Tag Archives: leading

A good teammate: Leading from within

David Ross being carried on his teammates' shoulders

Cubs players carry their teammate, David Ross, off the field after the World Series (image source: MLB.com)

With the Chicago Cubs in 2016, backup catcher David Ross played in only 75 games (out of 179). Yet, when the Cubs won the World Series, the other players carried him off the field on their shoulders.

Why?

Because Ross was a good teammate. The oldest player on the team, he was known in the locker room as “Grandpa.” The younger players knew they could have fun with him, but they also knew they had an honest, dependable mentor.

The team’s manager, Joe Maddon, depended on Ross too. As a player working with fellow players, Ross could provide guidance and leadership the manager and coaches couldn’t. The kind of leadership that says, “I’m in this right along with you.”

Lots of leaders lead from up front, like a general riding into battle.

Some leaders lead from behind — providing guidance and removing obstacles, but preferring to cast the limelight on the team rather than on themselves. Leading from behind has much in common with servant leadership.

Then there are leaders, like Ross, who lead from within. Rather than a job title (VP, Director, Manager), their leadership is based on the trust and respect they’ve earned from the team.

Now retired from baseball, Ross has written a book, Teammate, in which he describes the attributes of a good teammate — in baseball, in business, or anywhere. Continue reading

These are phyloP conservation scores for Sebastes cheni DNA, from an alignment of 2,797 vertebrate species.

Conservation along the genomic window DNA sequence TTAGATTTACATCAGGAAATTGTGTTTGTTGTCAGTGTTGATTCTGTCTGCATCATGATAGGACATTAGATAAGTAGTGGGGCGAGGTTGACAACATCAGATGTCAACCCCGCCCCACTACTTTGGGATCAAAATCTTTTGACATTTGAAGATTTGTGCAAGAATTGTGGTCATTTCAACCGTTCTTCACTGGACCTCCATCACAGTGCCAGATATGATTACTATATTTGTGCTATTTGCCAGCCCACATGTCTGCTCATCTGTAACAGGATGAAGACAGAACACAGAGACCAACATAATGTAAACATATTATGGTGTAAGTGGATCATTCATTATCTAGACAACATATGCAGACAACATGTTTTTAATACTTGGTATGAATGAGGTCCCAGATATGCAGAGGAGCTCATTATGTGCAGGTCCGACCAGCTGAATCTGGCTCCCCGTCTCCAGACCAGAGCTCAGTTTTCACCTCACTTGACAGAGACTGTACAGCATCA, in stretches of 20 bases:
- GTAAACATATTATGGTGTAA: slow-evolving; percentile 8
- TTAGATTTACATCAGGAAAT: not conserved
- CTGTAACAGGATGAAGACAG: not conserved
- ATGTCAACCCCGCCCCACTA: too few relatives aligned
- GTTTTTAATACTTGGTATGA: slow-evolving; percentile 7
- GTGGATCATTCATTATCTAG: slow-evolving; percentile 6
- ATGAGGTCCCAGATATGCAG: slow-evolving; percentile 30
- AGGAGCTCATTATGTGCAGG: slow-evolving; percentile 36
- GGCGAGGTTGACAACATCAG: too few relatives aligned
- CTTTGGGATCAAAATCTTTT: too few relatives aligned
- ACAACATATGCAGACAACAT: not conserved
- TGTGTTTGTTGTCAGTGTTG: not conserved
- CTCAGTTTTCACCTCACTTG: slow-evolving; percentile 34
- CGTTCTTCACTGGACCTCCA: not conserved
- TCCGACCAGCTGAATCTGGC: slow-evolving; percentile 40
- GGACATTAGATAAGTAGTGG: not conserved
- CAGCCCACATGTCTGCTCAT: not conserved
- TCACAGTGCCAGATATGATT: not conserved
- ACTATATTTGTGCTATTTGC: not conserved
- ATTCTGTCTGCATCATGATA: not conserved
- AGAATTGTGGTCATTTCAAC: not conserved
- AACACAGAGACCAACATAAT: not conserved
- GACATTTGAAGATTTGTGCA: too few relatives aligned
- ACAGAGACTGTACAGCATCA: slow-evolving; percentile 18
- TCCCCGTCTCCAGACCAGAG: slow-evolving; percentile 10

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Too much managing, just enough leadership

As you might’ve heard, they played a baseball game Wednesday night. The Chicago Cubs beat the Cleveland Indians, 8-7, to win their first World Series championship in over 100 years.

The game reminded us that leading is different from managing.

Business consultant Liane Davey says that when times are good and managing is easy (like when your team is ahead 8-0), leading — imparting a shared vision and guiding the team toward it — is still vital.

Then, when times are tough, when it’s the last game of the World Series and the score is tied in the ninth inning, it’s leading, not managing, that comes to the fore.

Managing and then some

maddon

A manager (Joe Maddon)

Joe Maddon and Terry Francona, the Cubs’ and Indians’ managers, are good leaders. Their players say so. Their success — they’ve both been to the World Series more than once — says so.

Both men are also known for their unorthodox managing styles. The tactical decisions they make during games can be bewildering. Sometimes they get carried away.

During the World Series Maddon and Francona seemed to be competing to see who could be the most hands-on manager. It was especially evident in the way they handled their pitchers.

On Wednesday night, the gamesmanship caught up with them: both teams reached the ninth inning with the score tied and their best relief pitchers either unavailable (because they’d pitched earlier in the game) or ineffective (because of overwork).

It was a classic case of overmanaging. Had Maddon and Francona stuck to more traditional methods, each one would’ve had a better hand to play in the late stages of the game.

Then, nature decided to play its hand. With the score still tied and the game about to enter extra innings, a brief but intense rain shower forced an interruption in play.

Leading at just the right moment

For most of the Cubs, emotionally down after blowing a 4-run lead, the rain delay probably compounded their gloom. They didn’t know it would turn out to be the best thing that could happen to them.

heyward

A leader (Jason Heyward)

As his Cubs teammates trudged into the locker room, outfielder Jason Heyward called to them. They knew Heyward, a 7-year major-league veteran, as someone who was quiet but grounded, a steadying influence in the clubhouse.